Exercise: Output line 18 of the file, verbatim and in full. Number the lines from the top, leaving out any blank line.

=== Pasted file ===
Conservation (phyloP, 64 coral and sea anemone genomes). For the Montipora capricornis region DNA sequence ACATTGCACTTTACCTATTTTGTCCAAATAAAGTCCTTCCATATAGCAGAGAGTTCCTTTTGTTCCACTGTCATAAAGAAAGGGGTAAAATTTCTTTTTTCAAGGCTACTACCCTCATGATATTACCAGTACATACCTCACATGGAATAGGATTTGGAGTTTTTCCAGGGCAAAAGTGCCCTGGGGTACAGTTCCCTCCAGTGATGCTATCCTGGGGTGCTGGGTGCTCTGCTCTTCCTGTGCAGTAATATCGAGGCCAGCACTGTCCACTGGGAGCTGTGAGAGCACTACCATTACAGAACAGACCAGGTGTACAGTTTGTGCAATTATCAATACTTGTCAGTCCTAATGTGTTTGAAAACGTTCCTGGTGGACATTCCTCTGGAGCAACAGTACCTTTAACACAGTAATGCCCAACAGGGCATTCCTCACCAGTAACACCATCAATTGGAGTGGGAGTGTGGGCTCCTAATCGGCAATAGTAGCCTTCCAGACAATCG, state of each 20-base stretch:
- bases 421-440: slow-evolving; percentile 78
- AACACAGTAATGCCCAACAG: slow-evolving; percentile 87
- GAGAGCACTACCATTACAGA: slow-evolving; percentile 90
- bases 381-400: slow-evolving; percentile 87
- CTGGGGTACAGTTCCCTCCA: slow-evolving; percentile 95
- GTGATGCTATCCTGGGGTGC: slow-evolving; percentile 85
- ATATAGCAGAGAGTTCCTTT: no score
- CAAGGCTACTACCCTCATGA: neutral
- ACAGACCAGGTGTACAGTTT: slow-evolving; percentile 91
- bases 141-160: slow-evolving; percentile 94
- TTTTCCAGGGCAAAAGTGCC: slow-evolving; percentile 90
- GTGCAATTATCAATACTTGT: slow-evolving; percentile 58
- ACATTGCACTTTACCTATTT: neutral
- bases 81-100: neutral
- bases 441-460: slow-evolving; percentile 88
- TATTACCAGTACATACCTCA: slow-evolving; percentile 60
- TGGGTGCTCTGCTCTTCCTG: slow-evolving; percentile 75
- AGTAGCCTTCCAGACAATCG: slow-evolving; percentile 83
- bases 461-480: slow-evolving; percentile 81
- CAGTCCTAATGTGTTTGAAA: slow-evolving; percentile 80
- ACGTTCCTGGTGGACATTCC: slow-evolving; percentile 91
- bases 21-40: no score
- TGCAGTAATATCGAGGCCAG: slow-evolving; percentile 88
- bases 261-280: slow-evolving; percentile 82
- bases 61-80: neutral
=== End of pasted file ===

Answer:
- TGGGTGCTCTGCTCTTCCTG: slow-evolving; percentile 75